A vast majority of Indigenous peoples around the world live in poverty and have poorer health outcomes than the rest of the population, a world-first study has found. The United Nations-backed report, which brings together data of Indigenous peoples from 23 countries including Australia and New Zealand, found poorer results in life expectancy, infant mortality rates, and birth weights. It also found the wealth of a country did not mean better health outcomes for Indigenous people.
Infant mortality rates were found to be at least twice as high in Indigenous populations in Brazil, Colombia, Greenland, Peru, Russia, and Venezuela than in the benchmark population. Life expectancy at birth was five or more years lower for Indigenous populations in Australia, Cameroon, Greenland, Kenya, New Zealand, and Panama than for the wider population.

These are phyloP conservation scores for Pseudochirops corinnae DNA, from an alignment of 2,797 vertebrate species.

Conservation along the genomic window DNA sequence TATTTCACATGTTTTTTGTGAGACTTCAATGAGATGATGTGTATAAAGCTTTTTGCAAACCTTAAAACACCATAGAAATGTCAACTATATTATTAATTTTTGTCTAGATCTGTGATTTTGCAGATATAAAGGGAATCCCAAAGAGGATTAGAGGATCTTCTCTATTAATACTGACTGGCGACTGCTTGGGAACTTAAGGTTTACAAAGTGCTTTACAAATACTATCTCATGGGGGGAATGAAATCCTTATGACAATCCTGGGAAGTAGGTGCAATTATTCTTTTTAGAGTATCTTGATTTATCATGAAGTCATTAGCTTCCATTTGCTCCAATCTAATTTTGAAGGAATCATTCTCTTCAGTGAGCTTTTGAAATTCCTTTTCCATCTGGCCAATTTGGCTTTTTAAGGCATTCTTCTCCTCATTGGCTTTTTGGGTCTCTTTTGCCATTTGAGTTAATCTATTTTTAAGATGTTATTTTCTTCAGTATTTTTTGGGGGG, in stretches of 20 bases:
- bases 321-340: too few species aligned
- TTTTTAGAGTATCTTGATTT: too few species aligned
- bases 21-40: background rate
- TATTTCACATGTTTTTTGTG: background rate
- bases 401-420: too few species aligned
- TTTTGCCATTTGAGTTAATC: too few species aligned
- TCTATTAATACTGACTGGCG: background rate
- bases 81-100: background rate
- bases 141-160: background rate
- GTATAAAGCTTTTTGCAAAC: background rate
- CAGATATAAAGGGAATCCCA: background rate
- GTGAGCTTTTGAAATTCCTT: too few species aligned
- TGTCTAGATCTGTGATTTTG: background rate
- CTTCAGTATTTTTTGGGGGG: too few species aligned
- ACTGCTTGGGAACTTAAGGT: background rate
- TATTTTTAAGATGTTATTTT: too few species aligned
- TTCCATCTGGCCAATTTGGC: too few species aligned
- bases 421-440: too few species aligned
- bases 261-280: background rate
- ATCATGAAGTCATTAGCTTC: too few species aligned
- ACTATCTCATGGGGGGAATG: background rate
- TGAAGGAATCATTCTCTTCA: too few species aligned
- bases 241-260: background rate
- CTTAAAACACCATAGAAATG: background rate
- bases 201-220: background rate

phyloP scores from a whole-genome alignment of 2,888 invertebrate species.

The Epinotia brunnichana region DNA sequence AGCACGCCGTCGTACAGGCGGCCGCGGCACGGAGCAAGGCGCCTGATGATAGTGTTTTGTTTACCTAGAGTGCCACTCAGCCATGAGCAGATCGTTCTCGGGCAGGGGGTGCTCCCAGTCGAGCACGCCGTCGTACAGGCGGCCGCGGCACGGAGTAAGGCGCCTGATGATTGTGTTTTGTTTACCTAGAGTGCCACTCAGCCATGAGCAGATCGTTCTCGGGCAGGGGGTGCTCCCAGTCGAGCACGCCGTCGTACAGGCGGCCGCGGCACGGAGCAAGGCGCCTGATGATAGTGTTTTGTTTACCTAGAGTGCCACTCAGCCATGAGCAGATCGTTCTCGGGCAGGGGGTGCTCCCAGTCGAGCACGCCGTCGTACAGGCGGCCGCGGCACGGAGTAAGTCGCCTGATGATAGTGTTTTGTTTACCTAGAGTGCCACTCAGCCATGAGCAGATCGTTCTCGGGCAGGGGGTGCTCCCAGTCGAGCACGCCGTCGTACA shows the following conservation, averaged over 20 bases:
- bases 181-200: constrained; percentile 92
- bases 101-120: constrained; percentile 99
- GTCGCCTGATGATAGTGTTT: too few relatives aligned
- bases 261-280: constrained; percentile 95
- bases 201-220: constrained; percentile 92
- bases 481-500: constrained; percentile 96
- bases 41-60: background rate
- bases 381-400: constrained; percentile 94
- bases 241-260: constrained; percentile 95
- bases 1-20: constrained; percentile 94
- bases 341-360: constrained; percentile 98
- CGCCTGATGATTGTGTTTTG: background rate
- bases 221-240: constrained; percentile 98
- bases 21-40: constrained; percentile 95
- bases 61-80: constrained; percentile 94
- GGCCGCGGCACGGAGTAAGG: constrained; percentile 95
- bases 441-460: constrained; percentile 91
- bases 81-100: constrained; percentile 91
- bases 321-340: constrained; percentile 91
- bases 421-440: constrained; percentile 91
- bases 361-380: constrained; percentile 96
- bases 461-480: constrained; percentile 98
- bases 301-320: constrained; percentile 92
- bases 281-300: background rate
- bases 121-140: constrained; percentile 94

“We have wealthy countries, Canada, New Zealand, Australia, where Indigenous people are still behind on any number of fronts and none of this is a surprise,” Chief executive of the Lowitja Institute, Romlie Mokak said. "We know that little progress has been made to close the gap."
Indigenous Australians die about 10 years earlier on average than non-Indigenous Australians.